On what basis is congress subpoena'ing University of Columbia's president (other presidents of private universities)? What's the intent here?

Congress is in charge of passing laws right... so is the idea here to eventually pass new laws based on what is said in these testimonies?

I do not understand what interest congress has in this issue. It's private university... the questions don't seem to be legal in nature. The intent doesn't seem to be to figure out if laws were broken. So why is Congress involved at all?


3 Answers 3


On what basis is congress subpoena'ing University of Columbia's president (other presidents of private universities)?

Congress has very broad subpoena power to investigate situations that take place in the real world to determine if it is possible, feasible, or desirable to make new laws related to almost anything.

It can also use its subpoena powers to determine if existing laws have been violated, or if existing laws have been enforced inappropriately.

While the Congressional subpoena power isn't absolute, in terms of permissible subject-matters, it comes close.

The issue is that Congress needs to have some idea about what is going on outside the Capitol to do its job, and doesn't want to be beholden strictly to private sector news reports or data gathered by the Executive Branch.

For example, maybe the National Enquirer says that protests on campuses over the Israeli-Hamas war are real, but are actually being conducted by disguised lizard people and Yetis; the New York Times may say that those protests are real and are being conducted by regular human college students in response to news reports on that situation; and some conservative bloggers may deny that there protests are happening at all claiming that they are just a big Deep Fake produced by a mainstream media conspiracy. Suppose further that members of Congress don't agree on which version of the story is correct. Congress, rather than relying on secondary sources to determine what is really happening, may want to subpoena some witnesses with first hand knowledge to tell them, under oath, what is really happening.

There are all sorts of reasons that Congress would have legitimate interest in the affairs of private higher educational institutions, not least of which is the fact that Congress provides a substantial part of the funding for these institutions.

There are significant constitutional limitations on what kind of legislation Congress can pass. But until somebody investigates the facts, Congress can't know, when there is a dispute regarding the relevant facts, if existing laws are working just fine, or if existing laws are giving rise to something that some member of Congress thinks is a problem and should be changed in a way that Congress has the legal authority to address. By its very nature, Congress routinely needs information about matters for which existing data collection is inadequate to provide guidance to it in legislating, because no existing laws call for that kind of data collection.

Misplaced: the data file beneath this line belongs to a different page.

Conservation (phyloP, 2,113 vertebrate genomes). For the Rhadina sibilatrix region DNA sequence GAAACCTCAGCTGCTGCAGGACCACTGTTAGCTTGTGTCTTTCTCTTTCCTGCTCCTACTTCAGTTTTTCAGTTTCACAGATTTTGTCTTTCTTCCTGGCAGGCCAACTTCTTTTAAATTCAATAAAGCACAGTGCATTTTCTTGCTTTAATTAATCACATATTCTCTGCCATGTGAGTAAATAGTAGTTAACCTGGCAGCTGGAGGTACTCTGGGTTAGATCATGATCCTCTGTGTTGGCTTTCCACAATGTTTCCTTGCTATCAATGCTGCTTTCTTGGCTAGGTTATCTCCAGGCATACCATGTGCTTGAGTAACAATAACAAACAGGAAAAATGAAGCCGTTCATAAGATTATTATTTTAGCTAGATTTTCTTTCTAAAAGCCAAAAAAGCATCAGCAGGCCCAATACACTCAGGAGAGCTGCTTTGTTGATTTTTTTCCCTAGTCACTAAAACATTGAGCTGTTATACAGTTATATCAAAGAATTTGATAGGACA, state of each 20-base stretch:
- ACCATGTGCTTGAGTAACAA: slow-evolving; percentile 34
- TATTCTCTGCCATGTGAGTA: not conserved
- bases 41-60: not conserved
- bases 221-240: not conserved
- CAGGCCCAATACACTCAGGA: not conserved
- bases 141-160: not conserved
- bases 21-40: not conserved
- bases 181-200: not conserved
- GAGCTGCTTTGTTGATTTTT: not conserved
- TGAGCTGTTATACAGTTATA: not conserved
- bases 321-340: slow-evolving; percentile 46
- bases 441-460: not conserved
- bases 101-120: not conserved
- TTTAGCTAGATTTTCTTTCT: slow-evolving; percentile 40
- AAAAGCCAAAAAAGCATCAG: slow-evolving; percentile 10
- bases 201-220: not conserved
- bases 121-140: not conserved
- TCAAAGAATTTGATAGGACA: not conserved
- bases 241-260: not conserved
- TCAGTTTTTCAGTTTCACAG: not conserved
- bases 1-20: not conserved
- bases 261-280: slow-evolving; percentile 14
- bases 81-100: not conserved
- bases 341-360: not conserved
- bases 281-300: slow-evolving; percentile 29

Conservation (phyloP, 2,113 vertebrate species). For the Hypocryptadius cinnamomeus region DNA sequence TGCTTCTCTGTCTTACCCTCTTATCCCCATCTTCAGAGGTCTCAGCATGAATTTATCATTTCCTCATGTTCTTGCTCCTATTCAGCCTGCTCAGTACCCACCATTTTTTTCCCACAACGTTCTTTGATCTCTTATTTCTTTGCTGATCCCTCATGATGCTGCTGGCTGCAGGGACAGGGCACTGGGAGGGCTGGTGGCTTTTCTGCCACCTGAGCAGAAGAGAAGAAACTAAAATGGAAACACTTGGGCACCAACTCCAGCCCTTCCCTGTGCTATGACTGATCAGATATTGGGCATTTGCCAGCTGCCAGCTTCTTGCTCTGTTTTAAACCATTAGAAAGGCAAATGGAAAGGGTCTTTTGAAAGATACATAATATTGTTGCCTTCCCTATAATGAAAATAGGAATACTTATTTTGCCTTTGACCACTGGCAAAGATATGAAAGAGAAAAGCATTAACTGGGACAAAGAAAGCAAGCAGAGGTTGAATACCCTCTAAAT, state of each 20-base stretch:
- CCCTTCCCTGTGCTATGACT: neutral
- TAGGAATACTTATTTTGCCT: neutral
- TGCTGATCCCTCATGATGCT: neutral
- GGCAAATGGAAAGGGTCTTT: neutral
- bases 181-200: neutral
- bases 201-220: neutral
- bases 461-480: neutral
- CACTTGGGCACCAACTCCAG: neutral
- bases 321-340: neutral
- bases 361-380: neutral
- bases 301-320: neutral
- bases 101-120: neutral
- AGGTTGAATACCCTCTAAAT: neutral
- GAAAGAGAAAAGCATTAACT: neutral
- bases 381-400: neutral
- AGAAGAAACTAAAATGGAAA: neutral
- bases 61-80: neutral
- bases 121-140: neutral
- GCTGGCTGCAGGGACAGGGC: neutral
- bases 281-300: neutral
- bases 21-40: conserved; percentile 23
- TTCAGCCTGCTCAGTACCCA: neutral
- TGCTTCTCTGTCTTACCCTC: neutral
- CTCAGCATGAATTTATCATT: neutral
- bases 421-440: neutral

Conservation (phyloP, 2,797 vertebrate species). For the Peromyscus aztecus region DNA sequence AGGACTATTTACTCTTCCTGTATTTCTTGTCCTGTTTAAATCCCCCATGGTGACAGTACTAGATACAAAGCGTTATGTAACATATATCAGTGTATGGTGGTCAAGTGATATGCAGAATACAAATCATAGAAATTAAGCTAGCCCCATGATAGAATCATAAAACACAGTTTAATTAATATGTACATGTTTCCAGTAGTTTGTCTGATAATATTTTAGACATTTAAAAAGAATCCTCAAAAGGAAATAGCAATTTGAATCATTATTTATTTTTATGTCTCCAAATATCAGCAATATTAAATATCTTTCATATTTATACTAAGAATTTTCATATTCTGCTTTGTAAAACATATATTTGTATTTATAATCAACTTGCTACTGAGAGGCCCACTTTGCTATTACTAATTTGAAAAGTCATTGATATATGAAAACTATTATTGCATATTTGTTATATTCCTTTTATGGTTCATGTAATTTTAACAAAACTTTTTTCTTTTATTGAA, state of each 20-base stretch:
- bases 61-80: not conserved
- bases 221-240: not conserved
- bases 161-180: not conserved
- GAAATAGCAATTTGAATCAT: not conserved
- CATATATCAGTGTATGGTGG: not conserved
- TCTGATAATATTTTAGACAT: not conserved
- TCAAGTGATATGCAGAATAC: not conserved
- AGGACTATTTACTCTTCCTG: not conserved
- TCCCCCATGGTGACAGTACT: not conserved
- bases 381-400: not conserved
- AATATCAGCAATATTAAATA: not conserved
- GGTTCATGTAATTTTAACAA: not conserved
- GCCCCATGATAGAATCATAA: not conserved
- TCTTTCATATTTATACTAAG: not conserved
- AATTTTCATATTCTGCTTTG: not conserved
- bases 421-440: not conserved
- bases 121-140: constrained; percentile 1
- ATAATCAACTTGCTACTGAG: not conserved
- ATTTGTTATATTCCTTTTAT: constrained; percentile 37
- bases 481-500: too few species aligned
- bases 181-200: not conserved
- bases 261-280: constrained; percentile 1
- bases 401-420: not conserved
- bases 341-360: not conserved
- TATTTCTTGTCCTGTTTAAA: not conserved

• 1
    We can imagine a different world where that this type of information gathering would be the responsibility of the Department of Education, who would prepare a report to Congress. But in our society the DoE is in the Executive Branch and Congress can't direct them except by passing laws requiring them to do so.
    – Barmar
    Commented Apr 30 at 21:41

Acknowledging that a lot of what they do is political theater, the literal non-snarky answer is that Congress authorizes federal funding* and universities such as the one you mentioned get a lot of federal research or program grants. It’s the basis for Title IX** having any effect on private unis.

*U.S. Constitution Article 1, Section 8

**The wording is any institution receiving “federal financial assistance”

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    As well as the fact that federal student financial aid can be used at Columbia. Commented Apr 30 at 20:47
  • @NateEldredge As well as the fact that all sorts of other federal laws (e.g. federal civil rights laws) apply at private universities just like they do everywhere else in the U.S.
    – ohwilleke
    Commented Apr 30 at 20:49

The power

Congress has the right to subpoena anyone or anything to appear before it. This power is not in the Constitution but is a common law power inherited from the British Parliament and accepted and acknowledged by the Supreme Court.

In theory, either chamber could issue a subpoena to have someone appear on the floor but, in practice, they are issued by the chair of Congressional Committees for the person or thing to appear before the committee.

The reason

Because they can is the legal answer. The Supreme Court has also determined that such a subpoena is not subject to judicial review unless and until Congress seeks to enforce the subpoena through either a civil action or contempt of Congress.

Why this particular subpoena? That’s a political question, try asking it at https://politics.stackexchange.com/questions

  • The power is also established by statute.
    – ohwilleke
    Commented May 1 at 1:29
  • @ohwilleke that raises a chicken and egg problem- where does the power to legislate themselves that power come from?
    – Dale M
    Commented May 1 at 2:52
  • The necessary and proper clause.
    – ohwilleke
    Commented May 1 at 4:46
  • @ohwilleke but the argument that it’s “necessary and proper” rests on the precedent that the English Parliament did it.
    – Dale M
    Commented May 1 at 21:32
  • It also rests on the meaning of words in modern English that goes back 600 years since it transitioned from Middle English, but that isn't very problematic. The intent to give Congress the authority to get the job done is clear on the face of the constitution even without the gloss of English parliamentary precedents.
    – ohwilleke
    Commented May 2 at 0:18

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